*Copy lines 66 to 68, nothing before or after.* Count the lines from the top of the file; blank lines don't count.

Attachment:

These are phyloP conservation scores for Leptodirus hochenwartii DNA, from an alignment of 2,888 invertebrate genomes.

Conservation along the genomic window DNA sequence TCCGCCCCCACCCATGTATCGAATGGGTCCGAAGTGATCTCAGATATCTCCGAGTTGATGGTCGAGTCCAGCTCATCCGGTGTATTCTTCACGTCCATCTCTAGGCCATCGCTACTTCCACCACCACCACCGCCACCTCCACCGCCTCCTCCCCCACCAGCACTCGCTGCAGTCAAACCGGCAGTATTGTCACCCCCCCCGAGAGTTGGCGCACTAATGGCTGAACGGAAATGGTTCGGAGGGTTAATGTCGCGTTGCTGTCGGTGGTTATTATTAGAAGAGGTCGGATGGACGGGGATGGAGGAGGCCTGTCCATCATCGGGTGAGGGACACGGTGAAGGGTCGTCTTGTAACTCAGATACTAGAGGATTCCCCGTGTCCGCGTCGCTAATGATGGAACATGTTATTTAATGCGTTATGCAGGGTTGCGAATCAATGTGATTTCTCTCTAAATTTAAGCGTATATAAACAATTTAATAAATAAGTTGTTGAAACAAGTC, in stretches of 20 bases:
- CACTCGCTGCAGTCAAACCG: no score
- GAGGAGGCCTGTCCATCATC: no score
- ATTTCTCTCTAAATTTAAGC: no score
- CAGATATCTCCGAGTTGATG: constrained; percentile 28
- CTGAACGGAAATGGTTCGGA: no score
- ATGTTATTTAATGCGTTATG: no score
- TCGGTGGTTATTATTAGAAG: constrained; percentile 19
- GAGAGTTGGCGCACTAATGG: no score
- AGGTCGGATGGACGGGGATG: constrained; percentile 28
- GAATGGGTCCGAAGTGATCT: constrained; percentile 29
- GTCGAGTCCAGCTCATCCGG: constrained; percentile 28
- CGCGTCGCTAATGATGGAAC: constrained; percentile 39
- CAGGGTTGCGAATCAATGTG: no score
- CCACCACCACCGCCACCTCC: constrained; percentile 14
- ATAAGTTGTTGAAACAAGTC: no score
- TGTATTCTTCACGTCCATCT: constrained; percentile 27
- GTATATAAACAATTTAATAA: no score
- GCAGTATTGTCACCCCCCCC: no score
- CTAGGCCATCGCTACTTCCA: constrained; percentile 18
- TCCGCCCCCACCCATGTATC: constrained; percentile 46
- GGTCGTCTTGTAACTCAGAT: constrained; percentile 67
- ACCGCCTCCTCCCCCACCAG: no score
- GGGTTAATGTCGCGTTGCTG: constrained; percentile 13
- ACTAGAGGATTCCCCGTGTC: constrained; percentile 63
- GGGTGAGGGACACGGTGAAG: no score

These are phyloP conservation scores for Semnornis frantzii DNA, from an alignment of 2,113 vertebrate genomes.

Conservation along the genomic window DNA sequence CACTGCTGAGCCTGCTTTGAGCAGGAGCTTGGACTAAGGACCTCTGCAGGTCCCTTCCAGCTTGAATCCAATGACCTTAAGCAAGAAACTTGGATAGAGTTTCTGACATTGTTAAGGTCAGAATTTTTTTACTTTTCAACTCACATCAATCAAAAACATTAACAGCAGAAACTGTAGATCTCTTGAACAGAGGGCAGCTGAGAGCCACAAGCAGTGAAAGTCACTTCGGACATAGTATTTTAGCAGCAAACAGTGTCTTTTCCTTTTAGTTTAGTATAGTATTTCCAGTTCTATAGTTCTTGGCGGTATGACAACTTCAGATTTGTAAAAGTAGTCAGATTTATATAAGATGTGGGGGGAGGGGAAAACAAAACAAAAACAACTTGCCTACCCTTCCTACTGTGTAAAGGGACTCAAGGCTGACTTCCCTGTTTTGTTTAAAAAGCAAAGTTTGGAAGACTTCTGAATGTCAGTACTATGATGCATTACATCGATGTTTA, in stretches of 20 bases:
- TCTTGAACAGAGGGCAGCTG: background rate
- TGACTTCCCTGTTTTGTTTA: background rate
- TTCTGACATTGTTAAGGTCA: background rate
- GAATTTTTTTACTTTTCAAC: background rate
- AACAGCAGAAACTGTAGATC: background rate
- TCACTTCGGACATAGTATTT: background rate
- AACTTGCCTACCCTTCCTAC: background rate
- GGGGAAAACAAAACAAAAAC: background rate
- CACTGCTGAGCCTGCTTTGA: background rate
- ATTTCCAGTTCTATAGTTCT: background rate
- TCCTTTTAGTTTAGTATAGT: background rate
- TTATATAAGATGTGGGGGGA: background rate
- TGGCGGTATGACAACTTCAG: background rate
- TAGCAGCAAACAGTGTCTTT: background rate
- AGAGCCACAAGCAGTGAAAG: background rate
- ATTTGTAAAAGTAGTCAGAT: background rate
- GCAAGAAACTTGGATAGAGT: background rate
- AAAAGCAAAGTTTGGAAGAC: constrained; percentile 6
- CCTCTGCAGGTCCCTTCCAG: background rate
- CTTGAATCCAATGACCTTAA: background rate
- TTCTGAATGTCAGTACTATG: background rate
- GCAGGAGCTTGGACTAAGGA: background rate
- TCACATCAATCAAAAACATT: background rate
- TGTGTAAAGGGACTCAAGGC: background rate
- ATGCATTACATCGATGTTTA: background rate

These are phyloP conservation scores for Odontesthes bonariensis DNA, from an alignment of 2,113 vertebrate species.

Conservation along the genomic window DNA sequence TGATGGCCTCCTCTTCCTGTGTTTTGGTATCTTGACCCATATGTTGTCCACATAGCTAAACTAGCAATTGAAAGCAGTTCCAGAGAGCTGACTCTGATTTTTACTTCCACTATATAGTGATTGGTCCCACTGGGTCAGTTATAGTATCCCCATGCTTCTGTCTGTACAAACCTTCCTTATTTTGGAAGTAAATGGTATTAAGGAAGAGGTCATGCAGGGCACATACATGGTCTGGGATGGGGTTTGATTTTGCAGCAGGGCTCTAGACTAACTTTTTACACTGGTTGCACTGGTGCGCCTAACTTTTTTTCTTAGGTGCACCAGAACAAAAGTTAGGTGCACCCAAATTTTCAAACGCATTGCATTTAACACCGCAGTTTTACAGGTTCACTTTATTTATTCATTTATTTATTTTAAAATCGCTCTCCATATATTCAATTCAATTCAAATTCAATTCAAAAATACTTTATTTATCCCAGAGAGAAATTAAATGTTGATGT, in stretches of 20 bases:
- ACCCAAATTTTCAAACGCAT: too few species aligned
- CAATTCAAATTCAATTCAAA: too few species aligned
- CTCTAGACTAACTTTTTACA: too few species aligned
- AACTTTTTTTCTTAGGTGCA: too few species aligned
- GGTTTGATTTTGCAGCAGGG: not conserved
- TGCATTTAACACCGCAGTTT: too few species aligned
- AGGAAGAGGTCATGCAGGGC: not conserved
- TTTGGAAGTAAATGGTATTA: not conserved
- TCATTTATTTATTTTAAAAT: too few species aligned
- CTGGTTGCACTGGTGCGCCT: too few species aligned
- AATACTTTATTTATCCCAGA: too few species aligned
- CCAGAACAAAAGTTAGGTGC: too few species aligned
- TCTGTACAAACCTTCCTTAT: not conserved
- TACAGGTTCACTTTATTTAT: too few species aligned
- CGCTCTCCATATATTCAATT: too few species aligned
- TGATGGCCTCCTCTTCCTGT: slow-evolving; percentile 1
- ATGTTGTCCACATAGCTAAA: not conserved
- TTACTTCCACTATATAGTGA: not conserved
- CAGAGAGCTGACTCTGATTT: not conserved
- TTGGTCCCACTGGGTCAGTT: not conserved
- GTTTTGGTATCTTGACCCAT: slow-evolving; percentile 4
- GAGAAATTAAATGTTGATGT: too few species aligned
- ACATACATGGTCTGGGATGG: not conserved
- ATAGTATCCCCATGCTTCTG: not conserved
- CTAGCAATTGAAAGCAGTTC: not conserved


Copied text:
- CTGGTTGCACTGGTGCGCCT: too few species aligned
- AATACTTTATTTATCCCAGA: too few species aligned
- CCAGAACAAAAGTTAGGTGC: too few species aligned